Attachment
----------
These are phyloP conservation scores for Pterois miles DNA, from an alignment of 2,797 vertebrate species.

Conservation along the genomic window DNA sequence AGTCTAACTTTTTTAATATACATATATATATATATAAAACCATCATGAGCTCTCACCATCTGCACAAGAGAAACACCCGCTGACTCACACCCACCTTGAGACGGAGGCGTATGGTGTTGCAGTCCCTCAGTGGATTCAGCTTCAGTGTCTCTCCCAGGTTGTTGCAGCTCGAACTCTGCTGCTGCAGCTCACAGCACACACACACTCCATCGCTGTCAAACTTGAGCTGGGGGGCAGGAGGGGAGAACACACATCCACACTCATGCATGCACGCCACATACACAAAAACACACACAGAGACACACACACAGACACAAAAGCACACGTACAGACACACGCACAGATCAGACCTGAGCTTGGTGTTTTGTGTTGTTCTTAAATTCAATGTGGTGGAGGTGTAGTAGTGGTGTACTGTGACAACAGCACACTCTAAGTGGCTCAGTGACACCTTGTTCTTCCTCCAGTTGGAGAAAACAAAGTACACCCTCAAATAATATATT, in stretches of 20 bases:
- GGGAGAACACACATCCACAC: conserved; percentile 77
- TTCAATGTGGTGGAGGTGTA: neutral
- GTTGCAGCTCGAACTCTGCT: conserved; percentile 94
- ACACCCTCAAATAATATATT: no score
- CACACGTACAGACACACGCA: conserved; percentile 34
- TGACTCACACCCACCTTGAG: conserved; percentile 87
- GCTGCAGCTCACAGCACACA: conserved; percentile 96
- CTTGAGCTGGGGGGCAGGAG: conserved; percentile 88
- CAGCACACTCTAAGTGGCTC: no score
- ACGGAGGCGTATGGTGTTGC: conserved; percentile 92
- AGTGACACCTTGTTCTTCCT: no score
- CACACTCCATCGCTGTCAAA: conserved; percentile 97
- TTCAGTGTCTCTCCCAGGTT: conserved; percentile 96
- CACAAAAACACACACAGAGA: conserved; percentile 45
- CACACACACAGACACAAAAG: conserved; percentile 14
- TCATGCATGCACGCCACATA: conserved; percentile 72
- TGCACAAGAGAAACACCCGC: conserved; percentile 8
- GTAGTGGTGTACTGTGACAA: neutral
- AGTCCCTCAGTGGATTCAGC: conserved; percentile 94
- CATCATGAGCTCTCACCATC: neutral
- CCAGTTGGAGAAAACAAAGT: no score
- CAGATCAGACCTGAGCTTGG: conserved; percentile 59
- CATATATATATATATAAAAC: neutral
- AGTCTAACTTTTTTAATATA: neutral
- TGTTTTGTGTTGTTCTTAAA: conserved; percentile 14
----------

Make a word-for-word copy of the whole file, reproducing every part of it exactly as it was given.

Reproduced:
These are phyloP conservation scores for Pterois miles DNA, from an alignment of 2,797 vertebrate species.

Conservation along the genomic window DNA sequence AGTCTAACTTTTTTAATATACATATATATATATATAAAACCATCATGAGCTCTCACCATCTGCACAAGAGAAACACCCGCTGACTCACACCCACCTTGAGACGGAGGCGTATGGTGTTGCAGTCCCTCAGTGGATTCAGCTTCAGTGTCTCTCCCAGGTTGTTGCAGCTCGAACTCTGCTGCTGCAGCTCACAGCACACACACACTCCATCGCTGTCAAACTTGAGCTGGGGGGCAGGAGGGGAGAACACACATCCACACTCATGCATGCACGCCACATACACAAAAACACACACAGAGACACACACACAGACACAAAAGCACACGTACAGACACACGCACAGATCAGACCTGAGCTTGGTGTTTTGTGTTGTTCTTAAATTCAATGTGGTGGAGGTGTAGTAGTGGTGTACTGTGACAACAGCACACTCTAAGTGGCTCAGTGACACCTTGTTCTTCCTCCAGTTGGAGAAAACAAAGTACACCCTCAAATAATATATT, in stretches of 20 bases:
- GGGAGAACACACATCCACAC: conserved; percentile 77
- TTCAATGTGGTGGAGGTGTA: neutral
- GTTGCAGCTCGAACTCTGCT: conserved; percentile 94
- ACACCCTCAAATAATATATT: no score
- CACACGTACAGACACACGCA: conserved; percentile 34
- TGACTCACACCCACCTTGAG: conserved; percentile 87
- GCTGCAGCTCACAGCACACA: conserved; percentile 96
- CTTGAGCTGGGGGGCAGGAG: conserved; percentile 88
- CAGCACACTCTAAGTGGCTC: no score
- ACGGAGGCGTATGGTGTTGC: conserved; percentile 92
- AGTGACACCTTGTTCTTCCT: no score
- CACACTCCATCGCTGTCAAA: conserved; percentile 97
- TTCAGTGTCTCTCCCAGGTT: conserved; percentile 96
- CACAAAAACACACACAGAGA: conserved; percentile 45
- CACACACACAGACACAAAAG: conserved; percentile 14
- TCATGCATGCACGCCACATA: conserved; percentile 72
- TGCACAAGAGAAACACCCGC: conserved; percentile 8
- GTAGTGGTGTACTGTGACAA: neutral
- AGTCCCTCAGTGGATTCAGC: conserved; percentile 94
- CATCATGAGCTCTCACCATC: neutral
- CCAGTTGGAGAAAACAAAGT: no score
- CAGATCAGACCTGAGCTTGG: conserved; percentile 59
- CATATATATATATATAAAAC: neutral
- AGTCTAACTTTTTTAATATA: neutral
- TGTTTTGTGTTGTTCTTAAA: conserved; percentile 14